Celebrity Charity is Still Charity

Celebrity Charity is Still Charity

By Marko Knezic

Charity for self-glorification: Charity none the less.

I have a new source of disgust: Loud mouth, short sided pundits that rant and rave about celebrities that make charitable contributions for the sake of “self-glorification.”

The proverbial last straw was pulled for me today when I read something today that stated that the fact that NBA superstar Lebron James’s decision to donate all advertising revenue from his one hour ESPN special to charity was “The most transparent use of charity for the sake of self-glorification I've seen since I saw some actor do it yesterday.”

So what?

The fact of the matter is that when celebrities donate to a charity, support a cause, or show interest in something, it generates attention to said cause and results in additional help for people in need.

Lebron’s ESPN special titled “The Decision” is dedicated to James’s decision regarding what team he will play for in the National Basketball Association now that his current contract with the Cleveland Cavaliers is expired. ESPN gave James the airtime for free in exchange to the rights of the program. Is this special treatment? Yup. But that is one of the perks of being a celebrity. On a more important note, James agreed to these terms set by ESPN under the condition that all advertising revenues be donated to the Boys and Girls Club of America. Bravo.

James is one in a long line of celebrities that donate to charities. Angelina Jolie has donated over $3 million of her personal wealth to United Nations Refugee Agency, in addition to being their goodwill ambassador since 2001. Action star Jackie Chan, who grew up in China, donated $100,000 to Chrysalis, a Los Angeles-based charity fighting homelessness. Nicholas Cage and Celine Dion each donated 1 million dollars to Hurricane Katrina relief. And the list goes on; for miles.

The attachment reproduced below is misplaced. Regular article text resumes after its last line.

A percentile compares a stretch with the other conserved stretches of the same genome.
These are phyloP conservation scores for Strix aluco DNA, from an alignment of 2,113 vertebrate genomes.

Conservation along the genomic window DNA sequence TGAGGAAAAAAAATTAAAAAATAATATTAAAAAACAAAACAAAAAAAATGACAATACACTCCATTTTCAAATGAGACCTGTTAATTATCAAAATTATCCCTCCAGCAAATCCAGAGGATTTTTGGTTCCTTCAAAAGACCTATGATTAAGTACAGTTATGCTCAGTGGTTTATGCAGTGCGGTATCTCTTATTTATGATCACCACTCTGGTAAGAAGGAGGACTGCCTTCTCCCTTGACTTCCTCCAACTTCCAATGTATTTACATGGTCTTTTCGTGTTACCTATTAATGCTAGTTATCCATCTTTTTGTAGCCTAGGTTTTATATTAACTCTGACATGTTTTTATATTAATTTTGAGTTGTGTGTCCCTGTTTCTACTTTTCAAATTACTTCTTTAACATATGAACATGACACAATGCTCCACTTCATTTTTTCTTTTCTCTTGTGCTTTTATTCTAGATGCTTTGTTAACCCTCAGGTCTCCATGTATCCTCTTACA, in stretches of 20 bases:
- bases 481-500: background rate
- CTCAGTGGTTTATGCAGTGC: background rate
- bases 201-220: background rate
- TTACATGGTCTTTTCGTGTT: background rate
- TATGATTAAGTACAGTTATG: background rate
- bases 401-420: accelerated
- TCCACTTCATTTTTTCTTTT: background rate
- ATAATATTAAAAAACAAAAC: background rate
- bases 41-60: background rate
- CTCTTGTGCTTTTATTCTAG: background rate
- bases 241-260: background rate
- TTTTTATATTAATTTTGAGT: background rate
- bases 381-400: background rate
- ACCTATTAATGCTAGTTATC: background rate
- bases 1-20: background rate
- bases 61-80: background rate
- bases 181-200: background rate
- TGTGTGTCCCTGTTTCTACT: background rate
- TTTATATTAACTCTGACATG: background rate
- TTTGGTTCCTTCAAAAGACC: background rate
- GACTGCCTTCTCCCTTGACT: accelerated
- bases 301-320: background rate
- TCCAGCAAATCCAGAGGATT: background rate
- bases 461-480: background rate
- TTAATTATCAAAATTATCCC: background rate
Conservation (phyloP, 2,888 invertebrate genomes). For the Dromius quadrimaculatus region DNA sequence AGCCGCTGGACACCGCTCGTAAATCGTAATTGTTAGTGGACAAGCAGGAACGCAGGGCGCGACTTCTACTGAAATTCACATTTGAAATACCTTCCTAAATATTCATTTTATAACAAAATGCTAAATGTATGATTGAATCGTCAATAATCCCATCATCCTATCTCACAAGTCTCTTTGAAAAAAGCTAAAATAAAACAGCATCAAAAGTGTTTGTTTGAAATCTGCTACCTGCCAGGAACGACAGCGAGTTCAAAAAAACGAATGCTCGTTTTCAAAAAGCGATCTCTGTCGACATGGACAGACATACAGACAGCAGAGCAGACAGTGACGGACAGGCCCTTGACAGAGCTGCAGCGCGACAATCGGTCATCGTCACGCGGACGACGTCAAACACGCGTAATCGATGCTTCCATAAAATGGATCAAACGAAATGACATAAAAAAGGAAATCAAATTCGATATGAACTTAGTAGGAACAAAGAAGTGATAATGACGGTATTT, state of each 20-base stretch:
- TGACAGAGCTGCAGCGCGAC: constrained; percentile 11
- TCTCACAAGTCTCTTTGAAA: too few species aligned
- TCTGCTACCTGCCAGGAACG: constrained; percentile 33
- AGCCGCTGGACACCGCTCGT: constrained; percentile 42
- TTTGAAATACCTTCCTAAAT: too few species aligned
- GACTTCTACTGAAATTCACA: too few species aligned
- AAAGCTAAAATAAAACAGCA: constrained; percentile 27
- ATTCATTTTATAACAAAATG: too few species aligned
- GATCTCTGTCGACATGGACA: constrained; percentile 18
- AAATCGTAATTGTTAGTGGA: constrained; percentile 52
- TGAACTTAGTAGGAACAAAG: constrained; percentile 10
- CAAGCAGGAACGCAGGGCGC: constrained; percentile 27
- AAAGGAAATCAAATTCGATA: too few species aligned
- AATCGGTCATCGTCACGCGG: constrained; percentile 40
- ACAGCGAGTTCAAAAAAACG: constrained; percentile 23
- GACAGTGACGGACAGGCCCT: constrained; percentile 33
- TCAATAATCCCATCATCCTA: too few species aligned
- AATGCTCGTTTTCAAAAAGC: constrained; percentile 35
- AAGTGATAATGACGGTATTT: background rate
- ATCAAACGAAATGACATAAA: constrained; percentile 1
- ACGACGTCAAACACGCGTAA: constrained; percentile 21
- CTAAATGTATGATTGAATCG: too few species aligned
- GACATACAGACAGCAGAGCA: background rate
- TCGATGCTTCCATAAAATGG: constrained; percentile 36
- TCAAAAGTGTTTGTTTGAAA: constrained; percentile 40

Does it matter what their goals were when they made these donations? If they did it to increase their box office appeal, did their efforts help any less? The definitive answer is no. People in need still benefited from these donations.

Still not convinced? Let’s take this one step further.

Let’s say that say that Satan sprung from the depths of Hell for one day and held a press conference in which he stated that he was looking improve his reputation. In order to do so, his many PR representatives have instructed him to donate a sizable amount of his wealth to an assortment of charities all over the world, no string attached.  Should we take the money? Does it matter that the physical manifestation of evil is donating it? Is it unethical to take it?

Yes. No. Irrelevant.

Of course that last example is a bit sensational, but sometimes it takes an over-the-top argument to make a logical point.

At the end of the day, a person’s motivation to donate to charity has no bearing on the end result of the donation. If the person or entity is donating to improve their appeal to the general public, it is up to the public themselves to be swayed by those efforts, but the people in need will be helped regardless of public opinion.

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